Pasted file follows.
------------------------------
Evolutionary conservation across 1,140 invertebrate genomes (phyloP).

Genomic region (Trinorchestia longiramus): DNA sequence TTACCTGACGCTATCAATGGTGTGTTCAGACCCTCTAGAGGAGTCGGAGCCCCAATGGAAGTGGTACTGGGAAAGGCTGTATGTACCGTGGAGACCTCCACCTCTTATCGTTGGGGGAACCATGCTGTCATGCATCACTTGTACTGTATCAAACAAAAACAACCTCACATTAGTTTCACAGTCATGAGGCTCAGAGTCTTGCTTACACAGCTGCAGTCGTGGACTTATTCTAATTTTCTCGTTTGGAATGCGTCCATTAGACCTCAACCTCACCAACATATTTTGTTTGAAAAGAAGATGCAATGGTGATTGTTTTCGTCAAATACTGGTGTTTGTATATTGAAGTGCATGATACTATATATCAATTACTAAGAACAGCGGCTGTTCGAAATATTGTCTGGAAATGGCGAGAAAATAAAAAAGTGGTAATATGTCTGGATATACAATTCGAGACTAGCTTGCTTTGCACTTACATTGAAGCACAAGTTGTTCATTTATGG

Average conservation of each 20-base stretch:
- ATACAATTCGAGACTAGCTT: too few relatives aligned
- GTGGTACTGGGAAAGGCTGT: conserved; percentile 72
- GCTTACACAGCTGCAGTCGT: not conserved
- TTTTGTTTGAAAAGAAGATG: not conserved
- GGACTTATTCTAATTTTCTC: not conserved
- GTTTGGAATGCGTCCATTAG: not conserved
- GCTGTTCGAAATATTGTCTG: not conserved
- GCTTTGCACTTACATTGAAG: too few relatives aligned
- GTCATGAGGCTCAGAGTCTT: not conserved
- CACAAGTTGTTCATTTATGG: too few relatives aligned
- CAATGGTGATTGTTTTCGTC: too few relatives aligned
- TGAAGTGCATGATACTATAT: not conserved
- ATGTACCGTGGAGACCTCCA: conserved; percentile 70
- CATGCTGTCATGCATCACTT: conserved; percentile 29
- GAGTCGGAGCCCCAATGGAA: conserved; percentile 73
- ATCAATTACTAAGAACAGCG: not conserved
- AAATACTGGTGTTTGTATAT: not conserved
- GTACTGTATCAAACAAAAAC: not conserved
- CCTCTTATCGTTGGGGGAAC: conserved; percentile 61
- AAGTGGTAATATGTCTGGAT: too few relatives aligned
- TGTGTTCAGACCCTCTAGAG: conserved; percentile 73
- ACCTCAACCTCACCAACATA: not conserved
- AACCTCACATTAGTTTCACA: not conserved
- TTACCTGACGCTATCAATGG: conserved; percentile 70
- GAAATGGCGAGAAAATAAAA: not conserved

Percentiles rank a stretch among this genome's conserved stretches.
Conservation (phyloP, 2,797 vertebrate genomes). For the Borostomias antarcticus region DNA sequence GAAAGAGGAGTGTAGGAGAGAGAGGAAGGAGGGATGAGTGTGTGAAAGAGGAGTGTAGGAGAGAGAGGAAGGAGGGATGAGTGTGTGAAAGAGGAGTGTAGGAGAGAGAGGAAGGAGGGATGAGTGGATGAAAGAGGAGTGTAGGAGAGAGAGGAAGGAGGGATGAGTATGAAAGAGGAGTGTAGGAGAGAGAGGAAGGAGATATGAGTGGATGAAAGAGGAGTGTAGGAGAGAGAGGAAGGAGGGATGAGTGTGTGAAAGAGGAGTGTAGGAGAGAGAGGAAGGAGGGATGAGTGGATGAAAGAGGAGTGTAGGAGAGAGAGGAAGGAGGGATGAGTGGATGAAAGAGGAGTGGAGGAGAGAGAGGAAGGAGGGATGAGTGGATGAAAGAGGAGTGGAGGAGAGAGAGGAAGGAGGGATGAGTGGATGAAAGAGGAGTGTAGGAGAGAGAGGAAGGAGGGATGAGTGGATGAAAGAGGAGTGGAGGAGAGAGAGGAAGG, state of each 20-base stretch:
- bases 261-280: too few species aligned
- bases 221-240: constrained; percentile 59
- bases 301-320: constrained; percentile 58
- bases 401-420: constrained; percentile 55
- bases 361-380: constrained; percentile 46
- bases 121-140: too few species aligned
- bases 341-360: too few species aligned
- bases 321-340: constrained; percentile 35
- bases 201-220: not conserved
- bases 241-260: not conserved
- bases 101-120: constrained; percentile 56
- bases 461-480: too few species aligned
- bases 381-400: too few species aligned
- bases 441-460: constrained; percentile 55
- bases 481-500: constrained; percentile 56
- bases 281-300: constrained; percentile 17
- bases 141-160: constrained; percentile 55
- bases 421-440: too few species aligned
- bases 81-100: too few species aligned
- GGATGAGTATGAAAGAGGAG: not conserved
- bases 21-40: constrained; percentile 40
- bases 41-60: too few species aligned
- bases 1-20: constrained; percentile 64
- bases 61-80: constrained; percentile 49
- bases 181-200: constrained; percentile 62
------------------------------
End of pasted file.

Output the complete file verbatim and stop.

Evolutionary conservation across 1,140 invertebrate genomes (phyloP).

Genomic region (Trinorchestia longiramus): DNA sequence TTACCTGACGCTATCAATGGTGTGTTCAGACCCTCTAGAGGAGTCGGAGCCCCAATGGAAGTGGTACTGGGAAAGGCTGTATGTACCGTGGAGACCTCCACCTCTTATCGTTGGGGGAACCATGCTGTCATGCATCACTTGTACTGTATCAAACAAAAACAACCTCACATTAGTTTCACAGTCATGAGGCTCAGAGTCTTGCTTACACAGCTGCAGTCGTGGACTTATTCTAATTTTCTCGTTTGGAATGCGTCCATTAGACCTCAACCTCACCAACATATTTTGTTTGAAAAGAAGATGCAATGGTGATTGTTTTCGTCAAATACTGGTGTTTGTATATTGAAGTGCATGATACTATATATCAATTACTAAGAACAGCGGCTGTTCGAAATATTGTCTGGAAATGGCGAGAAAATAAAAAAGTGGTAATATGTCTGGATATACAATTCGAGACTAGCTTGCTTTGCACTTACATTGAAGCACAAGTTGTTCATTTATGG

Average conservation of each 20-base stretch:
- ATACAATTCGAGACTAGCTT: too few relatives aligned
- GTGGTACTGGGAAAGGCTGT: conserved; percentile 72
- GCTTACACAGCTGCAGTCGT: not conserved
- TTTTGTTTGAAAAGAAGATG: not conserved
- GGACTTATTCTAATTTTCTC: not conserved
- GTTTGGAATGCGTCCATTAG: not conserved
- GCTGTTCGAAATATTGTCTG: not conserved
- GCTTTGCACTTACATTGAAG: too few relatives aligned
- GTCATGAGGCTCAGAGTCTT: not conserved
- CACAAGTTGTTCATTTATGG: too few relatives aligned
- CAATGGTGATTGTTTTCGTC: too few relatives aligned
- TGAAGTGCATGATACTATAT: not conserved
- ATGTACCGTGGAGACCTCCA: conserved; percentile 70
- CATGCTGTCATGCATCACTT: conserved; percentile 29
- GAGTCGGAGCCCCAATGGAA: conserved; percentile 73
- ATCAATTACTAAGAACAGCG: not conserved
- AAATACTGGTGTTTGTATAT: not conserved
- GTACTGTATCAAACAAAAAC: not conserved
- CCTCTTATCGTTGGGGGAAC: conserved; percentile 61
- AAGTGGTAATATGTCTGGAT: too few relatives aligned
- TGTGTTCAGACCCTCTAGAG: conserved; percentile 73
- ACCTCAACCTCACCAACATA: not conserved
- AACCTCACATTAGTTTCACA: not conserved
- TTACCTGACGCTATCAATGG: conserved; percentile 70
- GAAATGGCGAGAAAATAAAA: not conserved

Percentiles rank a stretch among this genome's conserved stretches.
Conservation (phyloP, 2,797 vertebrate genomes). For the Borostomias antarcticus region DNA sequence GAAAGAGGAGTGTAGGAGAGAGAGGAAGGAGGGATGAGTGTGTGAAAGAGGAGTGTAGGAGAGAGAGGAAGGAGGGATGAGTGTGTGAAAGAGGAGTGTAGGAGAGAGAGGAAGGAGGGATGAGTGGATGAAAGAGGAGTGTAGGAGAGAGAGGAAGGAGGGATGAGTATGAAAGAGGAGTGTAGGAGAGAGAGGAAGGAGATATGAGTGGATGAAAGAGGAGTGTAGGAGAGAGAGGAAGGAGGGATGAGTGTGTGAAAGAGGAGTGTAGGAGAGAGAGGAAGGAGGGATGAGTGGATGAAAGAGGAGTGTAGGAGAGAGAGGAAGGAGGGATGAGTGGATGAAAGAGGAGTGGAGGAGAGAGAGGAAGGAGGGATGAGTGGATGAAAGAGGAGTGGAGGAGAGAGAGGAAGGAGGGATGAGTGGATGAAAGAGGAGTGTAGGAGAGAGAGGAAGGAGGGATGAGTGGATGAAAGAGGAGTGGAGGAGAGAGAGGAAGG, state of each 20-base stretch:
- bases 261-280: too few species aligned
- bases 221-240: constrained; percentile 59
- bases 301-320: constrained; percentile 58
- bases 401-420: constrained; percentile 55
- bases 361-380: constrained; percentile 46
- bases 121-140: too few species aligned
- bases 341-360: too few species aligned
- bases 321-340: constrained; percentile 35
- bases 201-220: not conserved
- bases 241-260: not conserved
- bases 101-120: constrained; percentile 56
- bases 461-480: too few species aligned
- bases 381-400: too few species aligned
- bases 441-460: constrained; percentile 55
- bases 481-500: constrained; percentile 56
- bases 281-300: constrained; percentile 17
- bases 141-160: constrained; percentile 55
- bases 421-440: too few species aligned
- bases 81-100: too few species aligned
- GGATGAGTATGAAAGAGGAG: not conserved
- bases 21-40: constrained; percentile 40
- bases 41-60: too few species aligned
- bases 1-20: constrained; percentile 64
- bases 61-80: constrained; percentile 49
- bases 181-200: constrained; percentile 62